The thing to remember also is that what interests you now wont interest you at all in a year, and you will want to be in a peer group which provides inclusive opportunities...even if you make it to Bain you'll always be that one who didnt attend Cambridge if you like. Strategy is just a catch all for a whole spectrum of activities and not always the most interesting. I recruit strategy consultants, but give me the choice between talking to someone about the market entry strategy they designed to disrupt an incumbent regional utilities supplier or about what a tech start up or think tank at IBM say is looking at for the next big step in say making that utilities infrastructure 'smart infrastructure' then well lets talk metering.

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#5 RE: Getting into consultancy
01/11/2012 16:44

Bushy Eyebrow Partner to marsday (#4)

I love these stories about drifters who have a clarion call such as this, and then realise that they are perfectly suited to a top-flight career in strategy consulting or PE at a firm such as McKinsey/Goldman Sachs/Texas Pacific. I love the way the emails are subsequently drafted with references to "esteemed firm" and suchlike.

The reality is, kktg7288, do you really have the work ethic that MBB and the like will require of you? Like 200 hours per week of hardcore bum kissing and pretending to be busy? I get the impression you're more suited to gap years, bumming around at the track, drinking in student common rooms and the like?

So here is what every MBB recruiter will want to know: Why should they hire you, rather than one of the many applicants who have a degree from a better university, a more consistent track record (cf. A-level results), and lack the dodgy sports trading/'year out' black mark on their CV? I'm not saying that to be rude, it's just to illustrate the question you'll need to address in order to make any progress...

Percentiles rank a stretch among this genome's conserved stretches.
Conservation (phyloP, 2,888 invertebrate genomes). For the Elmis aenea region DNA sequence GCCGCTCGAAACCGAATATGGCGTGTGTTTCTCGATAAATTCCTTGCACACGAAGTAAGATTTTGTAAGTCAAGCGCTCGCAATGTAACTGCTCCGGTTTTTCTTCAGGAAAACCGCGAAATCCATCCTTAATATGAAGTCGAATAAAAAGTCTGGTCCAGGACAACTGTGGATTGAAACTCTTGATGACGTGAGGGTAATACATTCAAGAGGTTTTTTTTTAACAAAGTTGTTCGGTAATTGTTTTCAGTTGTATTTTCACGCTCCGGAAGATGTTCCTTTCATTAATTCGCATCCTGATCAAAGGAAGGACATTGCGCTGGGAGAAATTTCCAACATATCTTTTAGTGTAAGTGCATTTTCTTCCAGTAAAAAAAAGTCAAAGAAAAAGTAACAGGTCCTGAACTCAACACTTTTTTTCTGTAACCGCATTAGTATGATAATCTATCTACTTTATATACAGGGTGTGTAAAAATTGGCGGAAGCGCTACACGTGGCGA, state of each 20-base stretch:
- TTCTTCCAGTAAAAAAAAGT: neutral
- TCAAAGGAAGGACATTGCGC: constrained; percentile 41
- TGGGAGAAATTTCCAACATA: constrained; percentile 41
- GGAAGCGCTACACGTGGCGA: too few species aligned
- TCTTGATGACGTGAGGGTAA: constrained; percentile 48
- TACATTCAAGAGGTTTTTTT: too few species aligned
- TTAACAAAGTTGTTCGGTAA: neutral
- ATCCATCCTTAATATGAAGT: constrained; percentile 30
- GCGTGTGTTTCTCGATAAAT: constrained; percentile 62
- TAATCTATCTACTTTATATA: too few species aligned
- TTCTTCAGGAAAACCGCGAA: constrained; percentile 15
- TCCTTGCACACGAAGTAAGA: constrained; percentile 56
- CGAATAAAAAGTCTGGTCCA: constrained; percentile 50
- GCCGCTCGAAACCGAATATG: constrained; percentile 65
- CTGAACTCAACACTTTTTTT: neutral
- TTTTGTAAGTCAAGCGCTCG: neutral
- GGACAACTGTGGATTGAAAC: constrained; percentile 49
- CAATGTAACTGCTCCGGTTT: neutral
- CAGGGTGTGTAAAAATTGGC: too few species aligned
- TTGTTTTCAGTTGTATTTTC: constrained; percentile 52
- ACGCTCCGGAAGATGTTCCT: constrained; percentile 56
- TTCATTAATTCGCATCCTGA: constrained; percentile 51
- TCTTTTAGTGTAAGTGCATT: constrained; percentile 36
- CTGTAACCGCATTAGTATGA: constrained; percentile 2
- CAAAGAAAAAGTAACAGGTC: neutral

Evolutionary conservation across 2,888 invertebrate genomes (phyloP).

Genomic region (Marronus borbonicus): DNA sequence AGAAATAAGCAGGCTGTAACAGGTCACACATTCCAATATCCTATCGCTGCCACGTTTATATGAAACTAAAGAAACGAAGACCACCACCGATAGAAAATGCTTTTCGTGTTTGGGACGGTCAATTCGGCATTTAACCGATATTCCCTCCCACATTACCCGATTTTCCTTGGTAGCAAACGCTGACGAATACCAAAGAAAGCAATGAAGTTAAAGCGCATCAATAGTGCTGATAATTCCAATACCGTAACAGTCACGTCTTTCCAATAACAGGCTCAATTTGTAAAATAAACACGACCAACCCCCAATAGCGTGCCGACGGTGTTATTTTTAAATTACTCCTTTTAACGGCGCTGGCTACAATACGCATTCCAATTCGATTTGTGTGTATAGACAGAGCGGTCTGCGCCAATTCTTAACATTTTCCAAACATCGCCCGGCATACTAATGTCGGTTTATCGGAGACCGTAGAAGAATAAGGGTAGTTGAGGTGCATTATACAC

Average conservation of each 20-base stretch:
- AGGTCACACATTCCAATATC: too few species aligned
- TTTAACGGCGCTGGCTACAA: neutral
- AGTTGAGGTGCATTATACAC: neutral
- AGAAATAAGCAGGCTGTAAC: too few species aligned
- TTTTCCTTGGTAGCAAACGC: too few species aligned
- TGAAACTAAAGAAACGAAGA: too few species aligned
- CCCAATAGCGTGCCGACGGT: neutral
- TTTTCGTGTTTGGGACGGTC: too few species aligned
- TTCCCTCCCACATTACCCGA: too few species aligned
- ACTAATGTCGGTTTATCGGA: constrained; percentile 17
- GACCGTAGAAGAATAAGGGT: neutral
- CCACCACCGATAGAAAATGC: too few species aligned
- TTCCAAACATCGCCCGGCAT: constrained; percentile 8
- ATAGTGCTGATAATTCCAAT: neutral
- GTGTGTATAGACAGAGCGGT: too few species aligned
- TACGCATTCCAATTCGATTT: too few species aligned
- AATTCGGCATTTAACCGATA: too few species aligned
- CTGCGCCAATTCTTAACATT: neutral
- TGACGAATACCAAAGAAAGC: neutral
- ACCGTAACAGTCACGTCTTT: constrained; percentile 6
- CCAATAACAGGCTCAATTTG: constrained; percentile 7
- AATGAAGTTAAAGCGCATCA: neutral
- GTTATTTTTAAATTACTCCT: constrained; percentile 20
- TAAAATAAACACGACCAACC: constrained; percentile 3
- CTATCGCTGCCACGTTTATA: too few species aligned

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#6 RE: Getting into consultancy
01/11/2012 20:00

baykus to kktg7288 (#1)

Had no idea what I wanted to do for a long time, then through a headhunter that my brother knew, I got a McKinsey interview. Did the PST (passed) and did two seperate case study interviews (which I am sure I aced) but then didn't get the role as it was for a more experienced hire and they were looking for someone with some relevant experience.

What role were you applying for? I ask because the feedback you seem to have had is confusing and sounds wrong. If in consulting, based on your experience level you would have been applying for a BA position - and BAs do not get turned down due to lack of experience, they are expected to have no work experience other than uni.

If somehow the recruiter blagged an Associate interview for you they did you a disservice as you do not have the career profile for that. But interestingly, even for Associates the interview process does not take your work experience into account in any shape or form.

And did you do two case studies in total, or two days, each with multiple case studies? If it's the former, it means you did not make it to round two - and that means that you did not ace the case.

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#7 RE: Getting into consultancy
02/11/2012 08:52

Bushy Eyebrow Partner to baykus (#6)

Sounds like there were a few favours going on here, which ultimately didn't come off.

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#8 RE: Getting into consultancy
05/11/2012 13:26

kktg7288 to Bushy Eyebrow Partner (#7)

Ever so positive replies. It could have been said in rather more subtle ways, but fair play.

Guess I understand the point of view of "recruiters" now.

Unfortunately, significant part of the first "year out" wasn't by choice, was more illness related, and that's not exactly something I can put on my CV as an excuse. Nor did I want to mention it here. From February until now, is my fault.

I've spent most of the time out productively, rather than spent around in student unions drinking or bumming around the track. Not knowing your ideal career choice, or not having a 9-5 does not automatically imply that I did nothing.

The McKinsey interviews were two seperate ones with the exception of the PST (which makes for three seperate visits), it was for MPI. I wished for advice, not for a critique of what I had done the last 3 years of my life. Oh, and there were no favours called here either.

Will follow some of that advice, thank you marsday.

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#9 RE: Getting into consultancy
05/11/2012 13:31

Bushy Eyebrow Partner to kktg7288 (#8)

How can we be sure there were no favours? It does sound suspicious that the McK interview happened in the way it did, given the circumstances.